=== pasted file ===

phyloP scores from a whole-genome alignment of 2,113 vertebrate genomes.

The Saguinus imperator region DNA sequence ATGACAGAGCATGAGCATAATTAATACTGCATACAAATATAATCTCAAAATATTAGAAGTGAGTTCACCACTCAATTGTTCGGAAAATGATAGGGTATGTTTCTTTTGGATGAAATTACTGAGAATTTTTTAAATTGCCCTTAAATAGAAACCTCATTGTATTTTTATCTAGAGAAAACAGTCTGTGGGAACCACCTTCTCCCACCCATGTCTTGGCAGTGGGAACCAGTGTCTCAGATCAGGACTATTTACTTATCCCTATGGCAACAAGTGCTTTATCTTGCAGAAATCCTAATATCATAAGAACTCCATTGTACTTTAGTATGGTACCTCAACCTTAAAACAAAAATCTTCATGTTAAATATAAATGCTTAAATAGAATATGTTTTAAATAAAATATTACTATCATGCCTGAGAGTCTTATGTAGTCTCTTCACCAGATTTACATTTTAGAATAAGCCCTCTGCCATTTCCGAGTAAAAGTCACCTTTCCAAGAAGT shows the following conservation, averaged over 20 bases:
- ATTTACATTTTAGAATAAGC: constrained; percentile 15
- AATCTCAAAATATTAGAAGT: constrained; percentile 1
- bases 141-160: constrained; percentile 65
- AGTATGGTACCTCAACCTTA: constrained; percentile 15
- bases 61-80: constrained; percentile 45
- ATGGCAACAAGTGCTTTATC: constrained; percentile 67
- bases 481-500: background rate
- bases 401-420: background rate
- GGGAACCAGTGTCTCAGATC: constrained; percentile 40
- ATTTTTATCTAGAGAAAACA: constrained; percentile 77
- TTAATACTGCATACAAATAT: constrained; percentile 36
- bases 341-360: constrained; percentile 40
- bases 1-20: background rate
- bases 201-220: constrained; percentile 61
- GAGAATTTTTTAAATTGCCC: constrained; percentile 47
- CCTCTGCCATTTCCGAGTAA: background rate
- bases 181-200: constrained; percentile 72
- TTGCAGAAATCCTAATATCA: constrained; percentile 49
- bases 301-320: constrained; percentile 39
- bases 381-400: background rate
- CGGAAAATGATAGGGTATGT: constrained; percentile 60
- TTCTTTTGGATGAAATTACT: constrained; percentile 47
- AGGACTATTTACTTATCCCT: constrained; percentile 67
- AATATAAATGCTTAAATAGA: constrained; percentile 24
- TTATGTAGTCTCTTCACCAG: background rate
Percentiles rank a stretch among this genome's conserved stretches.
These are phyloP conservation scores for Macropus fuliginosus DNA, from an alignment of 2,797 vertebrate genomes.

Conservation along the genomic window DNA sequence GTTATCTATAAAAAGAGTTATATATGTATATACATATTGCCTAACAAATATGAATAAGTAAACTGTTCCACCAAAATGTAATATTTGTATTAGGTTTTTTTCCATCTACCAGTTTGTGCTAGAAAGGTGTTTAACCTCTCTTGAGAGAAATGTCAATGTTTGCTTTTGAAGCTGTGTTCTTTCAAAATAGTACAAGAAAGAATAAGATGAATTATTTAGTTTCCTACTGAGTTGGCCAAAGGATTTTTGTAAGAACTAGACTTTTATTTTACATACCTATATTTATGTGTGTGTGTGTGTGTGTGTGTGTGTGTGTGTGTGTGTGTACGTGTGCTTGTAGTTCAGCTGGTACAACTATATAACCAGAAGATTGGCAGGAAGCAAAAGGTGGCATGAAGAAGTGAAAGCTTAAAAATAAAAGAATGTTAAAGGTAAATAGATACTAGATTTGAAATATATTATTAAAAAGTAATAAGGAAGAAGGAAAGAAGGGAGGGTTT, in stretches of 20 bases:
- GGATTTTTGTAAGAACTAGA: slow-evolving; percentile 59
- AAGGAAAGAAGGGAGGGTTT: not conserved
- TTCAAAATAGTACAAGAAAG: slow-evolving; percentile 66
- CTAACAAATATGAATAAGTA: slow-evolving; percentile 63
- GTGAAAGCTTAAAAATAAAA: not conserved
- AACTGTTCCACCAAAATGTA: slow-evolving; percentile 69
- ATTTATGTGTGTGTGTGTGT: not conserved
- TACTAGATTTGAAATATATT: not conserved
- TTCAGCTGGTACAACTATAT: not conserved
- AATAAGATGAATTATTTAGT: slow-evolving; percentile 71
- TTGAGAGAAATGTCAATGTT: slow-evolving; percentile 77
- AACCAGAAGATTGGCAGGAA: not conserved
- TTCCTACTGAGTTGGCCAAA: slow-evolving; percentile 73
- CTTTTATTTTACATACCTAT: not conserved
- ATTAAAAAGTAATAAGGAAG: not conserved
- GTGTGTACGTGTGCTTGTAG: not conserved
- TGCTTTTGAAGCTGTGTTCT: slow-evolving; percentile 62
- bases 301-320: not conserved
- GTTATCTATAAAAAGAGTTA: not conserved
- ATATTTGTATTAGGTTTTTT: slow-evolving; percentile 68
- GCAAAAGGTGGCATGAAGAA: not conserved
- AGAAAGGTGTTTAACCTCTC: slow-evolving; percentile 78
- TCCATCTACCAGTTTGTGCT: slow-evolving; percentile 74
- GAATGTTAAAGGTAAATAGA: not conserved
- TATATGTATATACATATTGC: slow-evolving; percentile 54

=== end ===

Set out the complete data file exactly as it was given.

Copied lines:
phyloP scores from a whole-genome alignment of 2,113 vertebrate genomes.

The Saguinus imperator region DNA sequence ATGACAGAGCATGAGCATAATTAATACTGCATACAAATATAATCTCAAAATATTAGAAGTGAGTTCACCACTCAATTGTTCGGAAAATGATAGGGTATGTTTCTTTTGGATGAAATTACTGAGAATTTTTTAAATTGCCCTTAAATAGAAACCTCATTGTATTTTTATCTAGAGAAAACAGTCTGTGGGAACCACCTTCTCCCACCCATGTCTTGGCAGTGGGAACCAGTGTCTCAGATCAGGACTATTTACTTATCCCTATGGCAACAAGTGCTTTATCTTGCAGAAATCCTAATATCATAAGAACTCCATTGTACTTTAGTATGGTACCTCAACCTTAAAACAAAAATCTTCATGTTAAATATAAATGCTTAAATAGAATATGTTTTAAATAAAATATTACTATCATGCCTGAGAGTCTTATGTAGTCTCTTCACCAGATTTACATTTTAGAATAAGCCCTCTGCCATTTCCGAGTAAAAGTCACCTTTCCAAGAAGT shows the following conservation, averaged over 20 bases:
- ATTTACATTTTAGAATAAGC: constrained; percentile 15
- AATCTCAAAATATTAGAAGT: constrained; percentile 1
- bases 141-160: constrained; percentile 65
- AGTATGGTACCTCAACCTTA: constrained; percentile 15
- bases 61-80: constrained; percentile 45
- ATGGCAACAAGTGCTTTATC: constrained; percentile 67
- bases 481-500: background rate
- bases 401-420: background rate
- GGGAACCAGTGTCTCAGATC: constrained; percentile 40
- ATTTTTATCTAGAGAAAACA: constrained; percentile 77
- TTAATACTGCATACAAATAT: constrained; percentile 36
- bases 341-360: constrained; percentile 40
- bases 1-20: background rate
- bases 201-220: constrained; percentile 61
- GAGAATTTTTTAAATTGCCC: constrained; percentile 47
- CCTCTGCCATTTCCGAGTAA: background rate
- bases 181-200: constrained; percentile 72
- TTGCAGAAATCCTAATATCA: constrained; percentile 49
- bases 301-320: constrained; percentile 39
- bases 381-400: background rate
- CGGAAAATGATAGGGTATGT: constrained; percentile 60
- TTCTTTTGGATGAAATTACT: constrained; percentile 47
- AGGACTATTTACTTATCCCT: constrained; percentile 67
- AATATAAATGCTTAAATAGA: constrained; percentile 24
- TTATGTAGTCTCTTCACCAG: background rate
Percentiles rank a stretch among this genome's conserved stretches.
These are phyloP conservation scores for Macropus fuliginosus DNA, from an alignment of 2,797 vertebrate genomes.

Conservation along the genomic window DNA sequence GTTATCTATAAAAAGAGTTATATATGTATATACATATTGCCTAACAAATATGAATAAGTAAACTGTTCCACCAAAATGTAATATTTGTATTAGGTTTTTTTCCATCTACCAGTTTGTGCTAGAAAGGTGTTTAACCTCTCTTGAGAGAAATGTCAATGTTTGCTTTTGAAGCTGTGTTCTTTCAAAATAGTACAAGAAAGAATAAGATGAATTATTTAGTTTCCTACTGAGTTGGCCAAAGGATTTTTGTAAGAACTAGACTTTTATTTTACATACCTATATTTATGTGTGTGTGTGTGTGTGTGTGTGTGTGTGTGTGTGTGTGTACGTGTGCTTGTAGTTCAGCTGGTACAACTATATAACCAGAAGATTGGCAGGAAGCAAAAGGTGGCATGAAGAAGTGAAAGCTTAAAAATAAAAGAATGTTAAAGGTAAATAGATACTAGATTTGAAATATATTATTAAAAAGTAATAAGGAAGAAGGAAAGAAGGGAGGGTTT, in stretches of 20 bases:
- GGATTTTTGTAAGAACTAGA: slow-evolving; percentile 59
- AAGGAAAGAAGGGAGGGTTT: not conserved
- TTCAAAATAGTACAAGAAAG: slow-evolving; percentile 66
- CTAACAAATATGAATAAGTA: slow-evolving; percentile 63
- GTGAAAGCTTAAAAATAAAA: not conserved
- AACTGTTCCACCAAAATGTA: slow-evolving; percentile 69
- ATTTATGTGTGTGTGTGTGT: not conserved
- TACTAGATTTGAAATATATT: not conserved
- TTCAGCTGGTACAACTATAT: not conserved
- AATAAGATGAATTATTTAGT: slow-evolving; percentile 71
- TTGAGAGAAATGTCAATGTT: slow-evolving; percentile 77
- AACCAGAAGATTGGCAGGAA: not conserved
- TTCCTACTGAGTTGGCCAAA: slow-evolving; percentile 73
- CTTTTATTTTACATACCTAT: not conserved
- ATTAAAAAGTAATAAGGAAG: not conserved
- GTGTGTACGTGTGCTTGTAG: not conserved
- TGCTTTTGAAGCTGTGTTCT: slow-evolving; percentile 62
- bases 301-320: not conserved
- GTTATCTATAAAAAGAGTTA: not conserved
- ATATTTGTATTAGGTTTTTT: slow-evolving; percentile 68
- GCAAAAGGTGGCATGAAGAA: not conserved
- AGAAAGGTGTTTAACCTCTC: slow-evolving; percentile 78
- TCCATCTACCAGTTTGTGCT: slow-evolving; percentile 74
- GAATGTTAAAGGTAAATAGA: not conserved
- TATATGTATATACATATTGC: slow-evolving; percentile 54